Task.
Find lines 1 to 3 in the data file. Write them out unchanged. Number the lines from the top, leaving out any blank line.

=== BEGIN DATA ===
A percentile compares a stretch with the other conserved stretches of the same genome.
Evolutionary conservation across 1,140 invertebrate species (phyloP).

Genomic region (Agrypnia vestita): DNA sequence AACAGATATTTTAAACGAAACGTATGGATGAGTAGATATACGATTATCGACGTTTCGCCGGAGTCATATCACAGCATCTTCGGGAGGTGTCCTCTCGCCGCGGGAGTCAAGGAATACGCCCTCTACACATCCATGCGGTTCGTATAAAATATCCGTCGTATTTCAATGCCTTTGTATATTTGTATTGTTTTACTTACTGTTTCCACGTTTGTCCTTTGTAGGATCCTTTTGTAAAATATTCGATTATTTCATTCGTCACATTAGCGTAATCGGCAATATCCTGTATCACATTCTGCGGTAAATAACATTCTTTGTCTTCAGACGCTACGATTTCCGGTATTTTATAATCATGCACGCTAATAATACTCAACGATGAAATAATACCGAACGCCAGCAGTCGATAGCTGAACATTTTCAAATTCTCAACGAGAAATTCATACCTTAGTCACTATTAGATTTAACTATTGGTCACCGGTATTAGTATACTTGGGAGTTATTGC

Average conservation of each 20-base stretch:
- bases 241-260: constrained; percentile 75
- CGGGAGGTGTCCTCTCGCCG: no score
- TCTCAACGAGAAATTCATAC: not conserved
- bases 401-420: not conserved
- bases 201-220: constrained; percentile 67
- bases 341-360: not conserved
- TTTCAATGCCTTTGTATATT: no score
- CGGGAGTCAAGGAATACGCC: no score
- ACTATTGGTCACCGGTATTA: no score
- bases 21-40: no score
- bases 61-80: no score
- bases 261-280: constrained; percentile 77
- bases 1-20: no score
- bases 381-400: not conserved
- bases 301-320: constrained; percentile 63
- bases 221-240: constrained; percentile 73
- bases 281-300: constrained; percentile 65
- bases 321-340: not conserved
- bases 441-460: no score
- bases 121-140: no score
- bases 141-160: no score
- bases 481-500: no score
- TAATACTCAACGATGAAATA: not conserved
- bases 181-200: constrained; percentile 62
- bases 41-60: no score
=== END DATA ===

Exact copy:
A percentile compares a stretch with the other conserved stretches of the same genome.
Evolutionary conservation across 1,140 invertebrate species (phyloP).

Genomic region (Agrypnia vestita): DNA sequence AACAGATATTTTAAACGAAACGTATGGATGAGTAGATATACGATTATCGACGTTTCGCCGGAGTCATATCACAGCATCTTCGGGAGGTGTCCTCTCGCCGCGGGAGTCAAGGAATACGCCCTCTACACATCCATGCGGTTCGTATAAAATATCCGTCGTATTTCAATGCCTTTGTATATTTGTATTGTTTTACTTACTGTTTCCACGTTTGTCCTTTGTAGGATCCTTTTGTAAAATATTCGATTATTTCATTCGTCACATTAGCGTAATCGGCAATATCCTGTATCACATTCTGCGGTAAATAACATTCTTTGTCTTCAGACGCTACGATTTCCGGTATTTTATAATCATGCACGCTAATAATACTCAACGATGAAATAATACCGAACGCCAGCAGTCGATAGCTGAACATTTTCAAATTCTCAACGAGAAATTCATACCTTAGTCACTATTAGATTTAACTATTGGTCACCGGTATTAGTATACTTGGGAGTTATTGC